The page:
A research project with the aim to understand Vasa in its widest possible context is on-going since 2003. A number of new studies give knowledge about the ship and artefacts from Vasa. 

 Since 2003, the Vasa Museum has been engaged in a wide-ranging research program on the history and archaeology of Vasa and the 40 000 objects found with the ship. This touches social, environmental, economic, political and technological issues affecting the northern European world of the first half of the 17th century.

The program involves an international team of researchers and students from more than ten countries in disciplines as varied as genetics, ballistics, metallurgy, zoology and economics, beyond the conventional fields of history and archaeology. Recent projects have included DNA analysis of the human remains found on the ship, test firing of a replica of one of the ship's 24-pounder bronze cannon, and the role of women in the Swedish economy.

 

Vasa's story is not simply a tale of a single disaster in August of 1628, it is part of the larger story of Sweden and Northern Europe in the period of the Thirty Years War (1618-1648). In order to understand how it was built, how its crew were recruited and maintained, how the ship was sailed, and how the navy planned to use the ship, we need to look at the archaeological finds and the historical documents from the widest possible perspective, and to put them in the context of what was happening in the rest of Europe and a wider world in the early 17th century. 

We want to know why the king wanted a ship like Vasa, why the ship sank, and what effect the construction and loss of Vasa had on the power politics of the Baltic region. We want to know where the raw materials to build the ship came from and who the people were who built the ship. We want to understand the everyday life of people living on board, where they came from, how they were fed, and what they did in their spare time. We want to know how fast the ship might have been, how hard it was to steer and how many people it took to sail Vasa.

We want most of all to understand the world that produced Vasa, and the ship gives us the chance to look at a wide range of questions. The timber came from Sweden, Poland and the Netherlands, and gives us a chance to look at forests and resource management, as well as the international economy. The sailors were mostly conscripts, and so they give us the chance to look at ordinary people from a wide range of backgrounds. The builders and many of the technical experts involved in the construction and arming of the ship came from abroad, part of a significant wave of immigration into Sweden, and so we can look at how the country recruited and assimilated foreigners. The war for which Vasa was built, with Poland-Lithuania, had roots in economic competition, religious differences and dynastic squabbles, and so we can use the ship to try to understand the nature and causes of warfare.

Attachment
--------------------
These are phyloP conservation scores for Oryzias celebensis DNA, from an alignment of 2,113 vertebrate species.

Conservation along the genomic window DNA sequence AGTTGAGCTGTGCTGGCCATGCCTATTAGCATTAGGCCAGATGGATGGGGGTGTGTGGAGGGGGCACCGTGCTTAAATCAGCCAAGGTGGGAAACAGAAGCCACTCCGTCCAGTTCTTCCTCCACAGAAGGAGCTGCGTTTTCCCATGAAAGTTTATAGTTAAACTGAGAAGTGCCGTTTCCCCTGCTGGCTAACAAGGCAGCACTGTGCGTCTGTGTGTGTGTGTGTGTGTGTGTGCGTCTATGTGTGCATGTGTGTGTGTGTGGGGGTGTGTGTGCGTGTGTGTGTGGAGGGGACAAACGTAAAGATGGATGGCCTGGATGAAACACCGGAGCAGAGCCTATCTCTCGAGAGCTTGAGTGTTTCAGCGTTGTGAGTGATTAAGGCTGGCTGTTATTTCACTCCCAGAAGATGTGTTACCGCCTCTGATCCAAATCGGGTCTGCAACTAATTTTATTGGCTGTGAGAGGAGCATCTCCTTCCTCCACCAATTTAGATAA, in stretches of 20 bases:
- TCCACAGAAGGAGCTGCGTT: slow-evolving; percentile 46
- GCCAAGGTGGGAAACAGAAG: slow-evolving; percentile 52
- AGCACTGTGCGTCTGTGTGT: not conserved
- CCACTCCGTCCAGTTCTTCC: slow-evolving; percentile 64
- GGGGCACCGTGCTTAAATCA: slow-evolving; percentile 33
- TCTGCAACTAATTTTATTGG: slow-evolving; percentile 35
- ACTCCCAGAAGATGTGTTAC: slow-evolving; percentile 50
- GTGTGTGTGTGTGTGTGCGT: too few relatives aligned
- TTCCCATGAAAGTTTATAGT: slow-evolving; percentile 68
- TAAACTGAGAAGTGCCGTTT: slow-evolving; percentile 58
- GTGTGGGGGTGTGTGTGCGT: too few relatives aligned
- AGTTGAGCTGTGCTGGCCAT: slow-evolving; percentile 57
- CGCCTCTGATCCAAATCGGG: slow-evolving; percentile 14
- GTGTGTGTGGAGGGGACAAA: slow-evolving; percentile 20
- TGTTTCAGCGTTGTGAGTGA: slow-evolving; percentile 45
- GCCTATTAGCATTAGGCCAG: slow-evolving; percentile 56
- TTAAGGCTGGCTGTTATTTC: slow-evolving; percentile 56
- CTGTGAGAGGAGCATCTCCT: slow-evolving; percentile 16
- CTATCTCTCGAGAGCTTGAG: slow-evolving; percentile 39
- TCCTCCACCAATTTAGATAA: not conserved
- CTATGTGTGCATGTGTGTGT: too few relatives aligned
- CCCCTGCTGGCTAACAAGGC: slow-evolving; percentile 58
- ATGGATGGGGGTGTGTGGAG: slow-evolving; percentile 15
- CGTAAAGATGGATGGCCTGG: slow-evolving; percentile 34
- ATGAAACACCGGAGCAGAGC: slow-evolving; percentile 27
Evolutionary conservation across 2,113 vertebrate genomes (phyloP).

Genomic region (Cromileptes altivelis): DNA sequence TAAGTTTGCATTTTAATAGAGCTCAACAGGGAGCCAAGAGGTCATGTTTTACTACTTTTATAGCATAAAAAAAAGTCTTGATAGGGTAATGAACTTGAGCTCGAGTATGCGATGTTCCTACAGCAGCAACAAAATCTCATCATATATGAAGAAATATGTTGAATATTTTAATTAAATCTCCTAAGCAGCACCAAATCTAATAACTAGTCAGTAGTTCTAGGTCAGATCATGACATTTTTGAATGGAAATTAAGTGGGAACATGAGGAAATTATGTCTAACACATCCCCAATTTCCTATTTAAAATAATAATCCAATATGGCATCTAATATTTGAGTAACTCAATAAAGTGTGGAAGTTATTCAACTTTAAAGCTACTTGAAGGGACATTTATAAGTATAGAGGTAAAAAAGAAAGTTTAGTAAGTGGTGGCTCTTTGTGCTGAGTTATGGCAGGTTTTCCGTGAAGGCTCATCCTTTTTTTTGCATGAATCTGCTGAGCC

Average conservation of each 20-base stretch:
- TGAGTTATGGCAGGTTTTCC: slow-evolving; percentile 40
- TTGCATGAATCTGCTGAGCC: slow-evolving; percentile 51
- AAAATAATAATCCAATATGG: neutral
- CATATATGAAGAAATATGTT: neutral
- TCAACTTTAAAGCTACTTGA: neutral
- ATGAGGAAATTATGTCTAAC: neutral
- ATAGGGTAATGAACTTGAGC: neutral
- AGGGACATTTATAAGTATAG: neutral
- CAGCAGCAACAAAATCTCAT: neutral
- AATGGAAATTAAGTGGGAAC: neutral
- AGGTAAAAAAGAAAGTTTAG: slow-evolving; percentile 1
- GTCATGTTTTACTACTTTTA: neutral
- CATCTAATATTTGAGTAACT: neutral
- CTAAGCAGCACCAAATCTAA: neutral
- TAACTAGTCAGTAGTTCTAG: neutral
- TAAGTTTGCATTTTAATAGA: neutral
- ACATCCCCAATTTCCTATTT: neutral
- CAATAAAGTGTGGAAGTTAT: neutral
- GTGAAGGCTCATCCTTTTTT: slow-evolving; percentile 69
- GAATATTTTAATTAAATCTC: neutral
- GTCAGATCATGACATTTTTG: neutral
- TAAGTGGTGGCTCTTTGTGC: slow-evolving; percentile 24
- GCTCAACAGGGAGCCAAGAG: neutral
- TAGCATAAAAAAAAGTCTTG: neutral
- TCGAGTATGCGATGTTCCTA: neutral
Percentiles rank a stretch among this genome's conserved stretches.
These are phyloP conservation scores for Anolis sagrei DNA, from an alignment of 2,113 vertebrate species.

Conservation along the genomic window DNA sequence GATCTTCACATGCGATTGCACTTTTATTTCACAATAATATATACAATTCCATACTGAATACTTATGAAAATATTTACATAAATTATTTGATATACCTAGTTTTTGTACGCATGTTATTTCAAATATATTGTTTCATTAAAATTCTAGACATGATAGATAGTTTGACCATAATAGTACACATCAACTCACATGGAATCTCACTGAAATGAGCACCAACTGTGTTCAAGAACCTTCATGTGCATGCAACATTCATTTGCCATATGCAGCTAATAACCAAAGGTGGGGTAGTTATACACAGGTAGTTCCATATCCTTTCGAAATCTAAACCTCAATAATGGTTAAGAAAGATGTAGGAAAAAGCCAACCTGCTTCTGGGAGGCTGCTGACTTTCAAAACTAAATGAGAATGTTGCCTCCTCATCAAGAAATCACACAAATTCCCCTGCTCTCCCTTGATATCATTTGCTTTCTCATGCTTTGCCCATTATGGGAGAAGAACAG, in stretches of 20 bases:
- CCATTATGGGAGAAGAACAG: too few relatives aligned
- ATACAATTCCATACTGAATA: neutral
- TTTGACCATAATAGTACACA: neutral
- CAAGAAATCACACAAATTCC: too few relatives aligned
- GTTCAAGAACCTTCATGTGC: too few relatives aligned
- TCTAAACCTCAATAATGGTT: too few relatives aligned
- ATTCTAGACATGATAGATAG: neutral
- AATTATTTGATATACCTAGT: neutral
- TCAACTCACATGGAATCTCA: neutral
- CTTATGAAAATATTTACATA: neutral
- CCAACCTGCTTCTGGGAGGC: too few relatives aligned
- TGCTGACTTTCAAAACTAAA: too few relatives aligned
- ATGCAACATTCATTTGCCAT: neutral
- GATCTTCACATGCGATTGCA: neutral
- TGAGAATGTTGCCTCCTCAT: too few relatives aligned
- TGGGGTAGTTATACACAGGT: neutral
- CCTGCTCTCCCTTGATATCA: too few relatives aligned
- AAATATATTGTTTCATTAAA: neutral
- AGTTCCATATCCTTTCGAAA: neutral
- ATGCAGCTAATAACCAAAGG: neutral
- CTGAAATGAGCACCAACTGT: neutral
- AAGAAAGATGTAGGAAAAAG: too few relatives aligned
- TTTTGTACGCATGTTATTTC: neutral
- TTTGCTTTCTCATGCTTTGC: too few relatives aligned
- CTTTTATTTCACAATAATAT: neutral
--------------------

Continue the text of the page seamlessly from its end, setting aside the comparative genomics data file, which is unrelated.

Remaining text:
In order to look at such a wide range of questions, we need experts from a large number of different fields, not just people who know about 17th-century shoes or guns or shipbuilding, but also people with knowledge about gender roles, the agricultural economy, religious beliefs, the raising of children, and we need to know about what was happening outside Sweden. We also need to carry out many different kinds of specialized analysis, from the identification of the materials used to make different objects to DNA analysis of the remains of the crew. The research team is thus a large, international group, primarily based at universities and other museums in Sweden, Denmark, Germany, Poland, the UK and the US, but with other participants from around the world. The Vasa Museum collaborates with these partners not only in our own research, but in broader research projects on seafaring, naval history, and the world of the 17th century.

A large part of the research carried out is done by graduate students in archaeology and related fields. Current student research projects include an analysis of all of the coins found on board the ship and what they tell us about the everyday economy of Sweden, health and hygiene on board, and the animal bones. Previous projects have included studies of the ship's galley, the hundreds of casks used to hold provisions and personal possessions, the carpenter's tools, eating utensils, and rigging finds.

The current major research project taking place at the museum is focused on the documentation and reconstruction of the ornate interior of the great cabin and officers' accommodation in the stern.

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